I’ve watched NSUN having been a member at arms length from the beginning and have had copies of the meetings minutes from the beginning - passionate about the tenets and ethos of the inaugural conference but, as with others, disappointed with some of the early developments.


Reading between the lines of internal strife, evolution has been sometimes painful. But the people I met last Wednesday were a real team - and a team with masses of expertise and values which now matches the tenets and ethos of the inaugural conference. I think my experience last Wednesday was wonderful. I don’t think there’s a devious feather in all their delightful wings and there’s a concerted enthusiasm and commitment to user/survivor involvement and peer support I’ve never seen elsewhere. It is a massive plus that the NSUN and Catch-a-Fiya teams gel like Clifford Brown and Max Roach.

And now I’m absolutely overjoyed to be part of the NSUN Management Committee


So where are we now. Well, those above sources of doubt and suspicion have gone. NSUN is a fully fit for purpose organisation which, in their words will: “...create a network which will engage and support the wide diversity of mental health service users and survivors across England in order to strengthen the user voice.”

Looking at those four features which bothered some users so much:

  • The person referred to (and I have to say here that I didn’t know that person so I’m unable to comment personally) is no longer there.

  • NSUN is on the point of becoming a separate entity entirely with charitable status.

  • A regional structure is in the process of being developed and part is already working regionally with important projects extant. The NSUN Management Committee currently comprises: Alistair Cameron from Newcastle upon Tyne; Angela Hill from the West Midlands; Kath Lovell from the London area; Carolyn Anderson from Kent; Clare Ockwell from West Sussex; myself, Mike Llywelyn Cox from Norfolk; Anne Beales and Ian Muhammad from Together; Sarah Yiannoullou, NSUN Manager, who has worked across the south east; Amma Djan our Administration and Finance Officer; and Tina Coldham, our Management Committee Chair, from Hampshire. So already there is a good geographical spread and the Regional Development plans are for 8 regional hubs: North East 2009/10; South East 2009/10; South West 2009/10; North West 2010/11; Eastern 2010/11; Midlands 2010/11; Yorkshire and Humber 2010/11 and bringing up the tail, London 2010/11.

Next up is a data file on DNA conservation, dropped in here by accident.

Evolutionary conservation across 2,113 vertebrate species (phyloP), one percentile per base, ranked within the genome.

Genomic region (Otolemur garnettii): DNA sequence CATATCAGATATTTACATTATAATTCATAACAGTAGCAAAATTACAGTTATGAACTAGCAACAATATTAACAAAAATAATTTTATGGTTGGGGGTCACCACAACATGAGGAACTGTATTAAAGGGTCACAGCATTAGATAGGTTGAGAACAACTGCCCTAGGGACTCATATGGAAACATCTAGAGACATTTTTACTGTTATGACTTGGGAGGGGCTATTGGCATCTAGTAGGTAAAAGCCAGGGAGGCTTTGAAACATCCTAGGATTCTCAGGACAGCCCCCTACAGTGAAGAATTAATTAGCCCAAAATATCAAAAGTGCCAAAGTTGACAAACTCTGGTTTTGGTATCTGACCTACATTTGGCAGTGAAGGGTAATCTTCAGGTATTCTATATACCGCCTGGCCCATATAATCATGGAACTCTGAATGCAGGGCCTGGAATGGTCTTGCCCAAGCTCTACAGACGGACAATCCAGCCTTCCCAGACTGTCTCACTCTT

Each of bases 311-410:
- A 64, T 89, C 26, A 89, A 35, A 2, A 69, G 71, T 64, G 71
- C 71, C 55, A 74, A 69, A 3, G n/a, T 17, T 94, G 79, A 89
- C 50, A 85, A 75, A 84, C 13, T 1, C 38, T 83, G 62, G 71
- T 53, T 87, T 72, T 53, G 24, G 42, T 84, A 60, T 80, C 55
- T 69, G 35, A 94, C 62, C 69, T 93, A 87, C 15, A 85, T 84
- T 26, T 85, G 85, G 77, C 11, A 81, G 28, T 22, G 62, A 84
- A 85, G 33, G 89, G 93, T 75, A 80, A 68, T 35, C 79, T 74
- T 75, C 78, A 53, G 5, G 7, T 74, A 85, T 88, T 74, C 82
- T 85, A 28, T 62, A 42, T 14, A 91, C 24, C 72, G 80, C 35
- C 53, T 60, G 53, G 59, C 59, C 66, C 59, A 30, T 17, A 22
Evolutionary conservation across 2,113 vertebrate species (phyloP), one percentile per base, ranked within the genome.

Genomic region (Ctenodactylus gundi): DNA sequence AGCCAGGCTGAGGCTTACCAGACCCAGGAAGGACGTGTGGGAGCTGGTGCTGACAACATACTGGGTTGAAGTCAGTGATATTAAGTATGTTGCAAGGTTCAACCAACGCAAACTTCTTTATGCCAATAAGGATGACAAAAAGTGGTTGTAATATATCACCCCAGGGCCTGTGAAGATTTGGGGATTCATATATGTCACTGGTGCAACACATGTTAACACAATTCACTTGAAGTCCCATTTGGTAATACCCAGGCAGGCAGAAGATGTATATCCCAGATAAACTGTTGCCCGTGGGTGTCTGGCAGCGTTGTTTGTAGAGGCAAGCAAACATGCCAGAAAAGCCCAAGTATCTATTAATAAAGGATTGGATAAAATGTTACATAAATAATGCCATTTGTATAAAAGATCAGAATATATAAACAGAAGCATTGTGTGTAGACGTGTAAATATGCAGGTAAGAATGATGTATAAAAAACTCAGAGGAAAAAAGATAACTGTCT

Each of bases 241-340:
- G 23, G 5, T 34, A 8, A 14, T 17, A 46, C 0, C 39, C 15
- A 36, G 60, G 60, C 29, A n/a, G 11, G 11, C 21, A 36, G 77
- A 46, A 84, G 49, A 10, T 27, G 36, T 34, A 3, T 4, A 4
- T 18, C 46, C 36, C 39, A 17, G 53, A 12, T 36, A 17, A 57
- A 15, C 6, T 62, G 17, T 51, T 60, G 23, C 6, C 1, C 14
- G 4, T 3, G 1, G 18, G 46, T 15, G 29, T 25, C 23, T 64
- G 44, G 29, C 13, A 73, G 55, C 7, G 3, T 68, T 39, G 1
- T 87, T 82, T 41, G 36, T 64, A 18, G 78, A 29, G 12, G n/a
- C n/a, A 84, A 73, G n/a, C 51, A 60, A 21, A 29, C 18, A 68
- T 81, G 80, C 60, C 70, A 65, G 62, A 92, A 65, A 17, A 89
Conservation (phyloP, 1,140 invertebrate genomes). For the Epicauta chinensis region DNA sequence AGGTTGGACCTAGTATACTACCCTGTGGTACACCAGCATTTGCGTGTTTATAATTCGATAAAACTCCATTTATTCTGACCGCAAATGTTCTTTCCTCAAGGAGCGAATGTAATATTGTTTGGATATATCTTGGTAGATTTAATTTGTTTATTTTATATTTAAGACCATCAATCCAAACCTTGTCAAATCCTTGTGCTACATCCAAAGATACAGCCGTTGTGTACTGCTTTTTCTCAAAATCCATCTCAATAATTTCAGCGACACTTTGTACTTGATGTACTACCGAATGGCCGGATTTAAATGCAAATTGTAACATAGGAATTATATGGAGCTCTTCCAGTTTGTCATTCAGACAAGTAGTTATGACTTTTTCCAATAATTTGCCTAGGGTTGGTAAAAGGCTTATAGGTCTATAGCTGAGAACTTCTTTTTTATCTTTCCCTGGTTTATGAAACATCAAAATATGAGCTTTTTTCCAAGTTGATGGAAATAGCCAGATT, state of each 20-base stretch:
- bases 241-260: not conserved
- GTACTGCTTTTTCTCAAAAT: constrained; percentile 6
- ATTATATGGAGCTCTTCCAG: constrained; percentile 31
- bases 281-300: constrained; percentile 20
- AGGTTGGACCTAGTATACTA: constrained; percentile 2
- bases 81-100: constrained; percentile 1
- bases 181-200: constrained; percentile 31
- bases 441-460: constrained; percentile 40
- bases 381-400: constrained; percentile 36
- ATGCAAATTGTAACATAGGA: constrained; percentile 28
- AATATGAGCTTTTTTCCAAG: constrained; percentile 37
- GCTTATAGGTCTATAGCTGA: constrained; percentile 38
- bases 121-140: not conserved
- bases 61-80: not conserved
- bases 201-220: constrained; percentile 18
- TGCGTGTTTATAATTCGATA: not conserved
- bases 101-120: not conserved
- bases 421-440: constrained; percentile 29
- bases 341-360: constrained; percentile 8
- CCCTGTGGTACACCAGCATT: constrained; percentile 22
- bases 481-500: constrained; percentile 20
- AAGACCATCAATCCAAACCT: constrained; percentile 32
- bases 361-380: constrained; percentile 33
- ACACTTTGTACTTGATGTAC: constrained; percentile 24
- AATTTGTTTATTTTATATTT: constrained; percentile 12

Also, in my opinion the NSUN aims and core values are now very much in line with those proposed at the inaugural conference. They are:


  • Facilitating active links between service user groups and individuals;

  • Capacity building for service user groups;

  • Broker and facilitate access to service users for purposes of consultation, attendance on committees of planners and policy makers etc;

  • Develop a training programme in confidence building, committee, interview and staff training skills.


  • Openness and transparency;

  • Support user/survivor organisations - not replace or supersede them;

  • Ensure that currently under-represented groups have a voice;

  • Equality and respect;

  • Valuing diversity;

  • To be of value to the user/survivor movement.

Any comments are most welcome. I’m excitedly looking forward to this role.

N.B. These are my views and not necessarily anyone else’s.

No comments:


The Tough Tenor (when I could walk)!

In a Mellotone

In a Mellotone
Ah sweet Youffff